Also remarkable is that Ellicott City is attracting new businesses.  One of the most promising is the new Manor Hill Tavern under the supervision of Randy Marriner, President and CEO of the Victoria Restaurant Group and Manor Hill Brewing.  He stated, "We actually purchased the property on July 1 last year, and the flood was on the 30th.  Great timing!  We own Manor Hill Brewing, which is located on our farm in Ellicott City 10 minutes from the Tavern. So, we had decided to open Manor Hill Tavern to showcase our beer."


Of course, there have been challenges to both returning to Ellicott City and starting anew.  "The most challenging part of the whole process was just the lack of knowledge," Hemmis said.  "I had assisted in building restaurants before, but I didn't have the depth of knowledge needed to really understand what I was undertaking.  I had to bring in contractors and plumbers and carpenters and electricians and HVAC guys.  Most of it went really well.  I will say I have become a much more well-rounded business owner as a result."

Marriner added, "Bringing any older building up to date is challenging.  Our buildings were constructed in 1830.  The exterior 'look and feel' is controlled by the Historic Preservation Commission, so any changes have to be approved.  Low ceiling heights, narrow hallways, sagging floors, little to no insulation, inadequate HVAC, unworkably small kitchen are just a few of the issues we had to overcome."

And, of course, some operators are still struggling to re-open.  Portalli's, for instance, was one of the absolute hardest hit.  It's grand return has been delayed a few times already this year, and owner Evan Brown is now hoping to be back up and running by the one-year anniversary.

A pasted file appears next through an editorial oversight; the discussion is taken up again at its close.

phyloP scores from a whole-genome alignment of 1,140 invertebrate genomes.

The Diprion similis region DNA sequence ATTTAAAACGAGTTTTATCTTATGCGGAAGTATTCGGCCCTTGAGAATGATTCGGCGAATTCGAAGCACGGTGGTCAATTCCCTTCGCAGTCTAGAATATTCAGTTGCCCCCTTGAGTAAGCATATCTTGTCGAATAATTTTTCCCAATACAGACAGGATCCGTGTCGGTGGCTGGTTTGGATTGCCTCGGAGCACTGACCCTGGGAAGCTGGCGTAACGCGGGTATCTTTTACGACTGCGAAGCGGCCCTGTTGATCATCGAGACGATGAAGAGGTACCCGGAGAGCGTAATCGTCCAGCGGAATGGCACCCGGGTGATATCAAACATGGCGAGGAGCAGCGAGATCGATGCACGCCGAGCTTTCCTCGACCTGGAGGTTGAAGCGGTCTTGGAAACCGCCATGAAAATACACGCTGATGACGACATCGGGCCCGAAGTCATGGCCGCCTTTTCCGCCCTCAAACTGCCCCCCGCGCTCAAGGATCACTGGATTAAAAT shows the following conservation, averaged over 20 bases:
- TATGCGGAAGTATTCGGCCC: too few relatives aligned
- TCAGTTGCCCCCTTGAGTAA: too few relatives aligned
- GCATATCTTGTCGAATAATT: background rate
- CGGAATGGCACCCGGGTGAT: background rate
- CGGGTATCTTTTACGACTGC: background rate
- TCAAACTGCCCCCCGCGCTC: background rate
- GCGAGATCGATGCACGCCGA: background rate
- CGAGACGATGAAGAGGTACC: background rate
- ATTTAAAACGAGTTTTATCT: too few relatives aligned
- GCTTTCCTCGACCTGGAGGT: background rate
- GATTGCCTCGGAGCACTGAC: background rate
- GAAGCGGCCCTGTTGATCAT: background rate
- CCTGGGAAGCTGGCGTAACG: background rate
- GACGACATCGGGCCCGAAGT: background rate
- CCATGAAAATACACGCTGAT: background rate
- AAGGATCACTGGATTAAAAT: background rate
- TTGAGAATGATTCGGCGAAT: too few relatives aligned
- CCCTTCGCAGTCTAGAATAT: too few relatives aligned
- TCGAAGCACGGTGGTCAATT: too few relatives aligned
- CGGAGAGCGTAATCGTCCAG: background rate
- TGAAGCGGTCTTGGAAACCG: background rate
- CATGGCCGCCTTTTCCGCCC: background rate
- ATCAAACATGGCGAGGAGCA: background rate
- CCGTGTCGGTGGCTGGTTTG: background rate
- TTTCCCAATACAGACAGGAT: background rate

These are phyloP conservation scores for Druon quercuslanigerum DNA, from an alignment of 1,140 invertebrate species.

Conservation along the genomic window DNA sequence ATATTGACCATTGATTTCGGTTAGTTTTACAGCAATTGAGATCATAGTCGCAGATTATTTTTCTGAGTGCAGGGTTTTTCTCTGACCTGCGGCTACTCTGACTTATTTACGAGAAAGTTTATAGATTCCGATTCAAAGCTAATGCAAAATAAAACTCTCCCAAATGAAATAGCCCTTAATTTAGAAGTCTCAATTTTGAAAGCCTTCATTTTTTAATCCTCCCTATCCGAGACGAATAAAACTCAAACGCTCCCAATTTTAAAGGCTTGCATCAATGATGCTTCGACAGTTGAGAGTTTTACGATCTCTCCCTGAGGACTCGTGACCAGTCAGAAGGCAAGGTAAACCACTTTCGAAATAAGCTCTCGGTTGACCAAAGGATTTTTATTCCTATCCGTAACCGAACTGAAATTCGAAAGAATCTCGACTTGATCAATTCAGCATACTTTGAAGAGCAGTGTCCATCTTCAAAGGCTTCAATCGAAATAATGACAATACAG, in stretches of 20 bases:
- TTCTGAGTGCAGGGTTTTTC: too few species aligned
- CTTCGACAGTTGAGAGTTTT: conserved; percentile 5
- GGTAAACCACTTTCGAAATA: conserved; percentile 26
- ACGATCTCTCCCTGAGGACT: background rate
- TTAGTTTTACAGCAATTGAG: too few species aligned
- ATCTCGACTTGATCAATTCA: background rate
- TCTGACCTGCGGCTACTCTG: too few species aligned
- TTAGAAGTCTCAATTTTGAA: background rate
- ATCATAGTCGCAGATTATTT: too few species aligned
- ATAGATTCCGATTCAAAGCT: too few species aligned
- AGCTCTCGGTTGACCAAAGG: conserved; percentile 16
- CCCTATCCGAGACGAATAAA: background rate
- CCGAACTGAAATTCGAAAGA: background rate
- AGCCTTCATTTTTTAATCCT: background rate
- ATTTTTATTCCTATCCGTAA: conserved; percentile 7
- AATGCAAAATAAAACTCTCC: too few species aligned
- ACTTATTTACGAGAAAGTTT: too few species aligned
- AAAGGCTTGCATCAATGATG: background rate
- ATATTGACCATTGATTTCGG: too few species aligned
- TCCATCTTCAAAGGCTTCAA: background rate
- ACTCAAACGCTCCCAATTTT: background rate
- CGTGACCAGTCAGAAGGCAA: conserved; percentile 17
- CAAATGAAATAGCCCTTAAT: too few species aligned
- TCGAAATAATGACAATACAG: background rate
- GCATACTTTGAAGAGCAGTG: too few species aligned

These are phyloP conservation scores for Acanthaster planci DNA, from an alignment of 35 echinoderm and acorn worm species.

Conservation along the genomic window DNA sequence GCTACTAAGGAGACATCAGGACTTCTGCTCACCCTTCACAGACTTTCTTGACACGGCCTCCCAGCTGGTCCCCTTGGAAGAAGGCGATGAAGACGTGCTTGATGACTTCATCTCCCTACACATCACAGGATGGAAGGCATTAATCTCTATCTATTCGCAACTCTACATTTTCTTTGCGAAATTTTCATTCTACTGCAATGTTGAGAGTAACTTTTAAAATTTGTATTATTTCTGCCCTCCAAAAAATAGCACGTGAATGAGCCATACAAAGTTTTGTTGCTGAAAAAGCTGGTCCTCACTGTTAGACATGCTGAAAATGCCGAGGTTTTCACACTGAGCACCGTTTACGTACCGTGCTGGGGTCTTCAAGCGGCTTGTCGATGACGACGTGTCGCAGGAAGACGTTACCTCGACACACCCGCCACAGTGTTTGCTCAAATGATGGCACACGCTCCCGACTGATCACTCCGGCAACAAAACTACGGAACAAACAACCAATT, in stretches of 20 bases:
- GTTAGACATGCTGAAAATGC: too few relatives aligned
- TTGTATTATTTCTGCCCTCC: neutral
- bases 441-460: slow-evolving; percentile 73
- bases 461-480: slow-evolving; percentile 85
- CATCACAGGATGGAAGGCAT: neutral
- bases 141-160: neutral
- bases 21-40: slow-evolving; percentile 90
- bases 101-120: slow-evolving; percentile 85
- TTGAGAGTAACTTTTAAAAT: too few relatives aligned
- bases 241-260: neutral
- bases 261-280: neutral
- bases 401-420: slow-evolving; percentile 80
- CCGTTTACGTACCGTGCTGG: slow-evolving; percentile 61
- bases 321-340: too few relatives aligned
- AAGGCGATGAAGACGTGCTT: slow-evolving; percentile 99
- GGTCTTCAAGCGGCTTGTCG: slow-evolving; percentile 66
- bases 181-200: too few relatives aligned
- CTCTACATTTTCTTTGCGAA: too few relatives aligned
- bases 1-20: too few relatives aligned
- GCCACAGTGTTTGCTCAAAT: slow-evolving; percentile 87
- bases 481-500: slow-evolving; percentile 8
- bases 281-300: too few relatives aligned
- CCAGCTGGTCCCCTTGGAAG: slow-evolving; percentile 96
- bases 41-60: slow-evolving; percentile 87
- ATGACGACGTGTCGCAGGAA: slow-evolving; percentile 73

"The hardest thing we've had to deal with is getting through all of the bureaucratic obstacles that come with rebuilding," he commented.  "We continue to get through permitting to get the necessary approvals.  It's a combination of everything.  It's being in a historic district.  It's Howard County being such a huge county, with a lot of development going on.  We just have to stand in line with everybody else, and that's fine.  It's all a process."

Everyone interviewed for this piece, though, had nothing but positive things to say about the community's response to the flood and the amazing drive and good will that has built up to returning Main Street to its former glory. Smith beamed, "The region has definitely responded.  We're seeing double the foot traffic, and everybody's coming in and having a meal.  And there's been the industry support, too.  It's hard to think of a restaurant that didn't do a fund raiser for us.  We really are seeing the best of human nature."